Northwestern Ontario authors recognized as emerging writers through RBC award
Ellie Sawatzky and John Elizabeth Stintzi are being recognised for their poetry
Two writers in northwestern Ontario are getting recognized for their work after being named among the three finalists for this year's RBC Bronwen Wallace Award for Emerging Writers.
John Elizabeth Stintzi, who identifies as non-binary and uses they and them pronouns, said poetry helped them express "questions of masculinity" while growing up on a family farm on the south-east side of Lake of the Woods.
"It's pretty much a validation of the work that I've been doing ... and it's shocking that it's being recognized, so it means a lot, honestly," Stintzi said, adding that this is the second or third time applying for the award.
While currently living in New Jersey and working in New York, Stintzi said "the poems that were short-listed are a lot about gender," and the questions of gender identity as they didn't get to meet a "queer person until moving to Winnipeg."
Titled Junebat, Stintzi said the word was purely made up to talk about "queerness without using the general terms that exist."
"I think I became so creative, especially writing-wise, existing in a place like [northwestern Ontario], and the experience of working on a farm and realizing that I wasn't really cut out for that work," Stintzi said.
"Life there pretty much forced me to even just become aware of all of this other stuff going on; I didn't understand what queer-gender meant until maybe like six years ago."
Always feeling like they didn't quite fit in, Stintzi said Junebat shows that "you don't have to be one thing."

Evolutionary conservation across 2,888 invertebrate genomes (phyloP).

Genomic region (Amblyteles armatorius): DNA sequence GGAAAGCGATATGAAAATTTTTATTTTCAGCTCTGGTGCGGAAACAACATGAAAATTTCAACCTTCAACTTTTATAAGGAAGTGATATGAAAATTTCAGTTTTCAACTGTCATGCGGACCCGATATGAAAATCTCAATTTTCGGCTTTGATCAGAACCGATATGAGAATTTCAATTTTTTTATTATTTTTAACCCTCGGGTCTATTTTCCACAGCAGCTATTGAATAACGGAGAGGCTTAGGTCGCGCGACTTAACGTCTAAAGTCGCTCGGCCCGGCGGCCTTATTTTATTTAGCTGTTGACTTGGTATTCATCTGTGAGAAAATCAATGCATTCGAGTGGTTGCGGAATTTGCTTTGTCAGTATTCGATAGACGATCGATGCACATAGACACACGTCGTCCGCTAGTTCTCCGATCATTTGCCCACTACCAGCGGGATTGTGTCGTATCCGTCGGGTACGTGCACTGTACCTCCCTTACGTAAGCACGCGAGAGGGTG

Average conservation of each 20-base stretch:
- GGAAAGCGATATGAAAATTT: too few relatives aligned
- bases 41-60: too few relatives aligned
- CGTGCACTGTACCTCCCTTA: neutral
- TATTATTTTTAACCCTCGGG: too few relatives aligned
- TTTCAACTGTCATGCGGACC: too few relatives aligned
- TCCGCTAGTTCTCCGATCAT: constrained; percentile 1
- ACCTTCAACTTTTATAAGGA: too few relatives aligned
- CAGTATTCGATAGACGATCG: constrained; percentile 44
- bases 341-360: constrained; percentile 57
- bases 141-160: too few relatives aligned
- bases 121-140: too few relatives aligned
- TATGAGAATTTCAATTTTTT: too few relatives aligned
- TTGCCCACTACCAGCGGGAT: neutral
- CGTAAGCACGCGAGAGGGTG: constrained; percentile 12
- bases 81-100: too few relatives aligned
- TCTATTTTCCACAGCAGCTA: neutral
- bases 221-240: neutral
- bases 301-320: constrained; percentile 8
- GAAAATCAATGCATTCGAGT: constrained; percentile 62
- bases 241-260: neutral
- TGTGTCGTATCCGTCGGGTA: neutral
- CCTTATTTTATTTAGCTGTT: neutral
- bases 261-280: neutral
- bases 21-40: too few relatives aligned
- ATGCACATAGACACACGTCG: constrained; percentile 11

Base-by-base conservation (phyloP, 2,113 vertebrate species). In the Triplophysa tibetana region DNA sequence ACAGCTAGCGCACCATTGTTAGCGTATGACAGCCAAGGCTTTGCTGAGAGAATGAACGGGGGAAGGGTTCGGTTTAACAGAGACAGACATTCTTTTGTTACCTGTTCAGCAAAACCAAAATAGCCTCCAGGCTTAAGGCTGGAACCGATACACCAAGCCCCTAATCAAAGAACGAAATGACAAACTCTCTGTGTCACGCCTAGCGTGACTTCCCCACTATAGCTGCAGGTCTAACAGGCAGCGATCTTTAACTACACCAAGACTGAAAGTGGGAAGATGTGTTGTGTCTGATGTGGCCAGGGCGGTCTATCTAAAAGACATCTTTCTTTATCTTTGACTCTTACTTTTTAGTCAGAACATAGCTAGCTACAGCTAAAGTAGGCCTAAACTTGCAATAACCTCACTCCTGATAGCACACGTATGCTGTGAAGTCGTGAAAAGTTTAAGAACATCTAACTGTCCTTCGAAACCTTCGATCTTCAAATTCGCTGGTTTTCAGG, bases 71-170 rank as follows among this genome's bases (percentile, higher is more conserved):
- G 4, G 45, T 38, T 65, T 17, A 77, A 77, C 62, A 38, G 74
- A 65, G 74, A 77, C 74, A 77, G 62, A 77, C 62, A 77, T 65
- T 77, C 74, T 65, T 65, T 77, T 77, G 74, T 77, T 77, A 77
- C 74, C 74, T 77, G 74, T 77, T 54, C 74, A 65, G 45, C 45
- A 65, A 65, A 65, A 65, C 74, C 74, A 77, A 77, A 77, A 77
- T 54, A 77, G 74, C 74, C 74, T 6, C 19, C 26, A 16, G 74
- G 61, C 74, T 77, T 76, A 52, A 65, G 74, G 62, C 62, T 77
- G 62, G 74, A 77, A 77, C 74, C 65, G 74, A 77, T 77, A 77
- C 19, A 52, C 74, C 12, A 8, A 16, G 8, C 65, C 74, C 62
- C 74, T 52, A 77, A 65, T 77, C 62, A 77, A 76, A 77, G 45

"There's all these terms and they are really useful for some people and for some people I think it really makes it feel like you're putting yourself into weird boxes that maybe don't quite fit," Stintzi added. "So I was just trying to give comfort to people who just don't really quite know what's going on and then feel like they can't necessarily identify because they can't really make a word for it."
"The biggest award' for emerging writers
Ellie Sawatzky, who grew up in Kenora, Ont., said she applied for the RBC award several times before being named as one of the finalists.
"I think it's the biggest award that you can win as an emerging writer in Canada," she said. "It's very prestigious and everybody in the Canadian literature community hears about, so it's a way of getting your name out there and being recognized."
A total of nine poems were submitted, she said, and a lot of them were on the theme of "the internet and the experience of the way social media and Google shape everyone's lives."
Titled Kenora Organized, Sawatzky said the last poem that was submitted for the award was written at home when she returned for a visit in January and spent "more time than [she's] ever spent in Kenora since [she] was a child."
"I wrote this poem about that experience of what it's like to be an adult in your childhood home, with your parents, and the ways that your parents make space for you and the ways that relationship has changed over the years and how it affects you as an adult," she added.
Growing up as a Mennonite, Sawatzky said she initially came back home to her parents' house to do some research about her family's history, but realized "poetry has it's own ideas about what it wants to be."
"Stuff that I ended up writing wasn't really about what I was trying to write about, so I found that the poems I was writing ... they just came to me ... and these poems came out that was largely about the internet," she explained.
Sawatzky and Stintzi said they will find out who the recipient of this year's award will be on May 28, but they're both proud and happy to be recognized as finalists.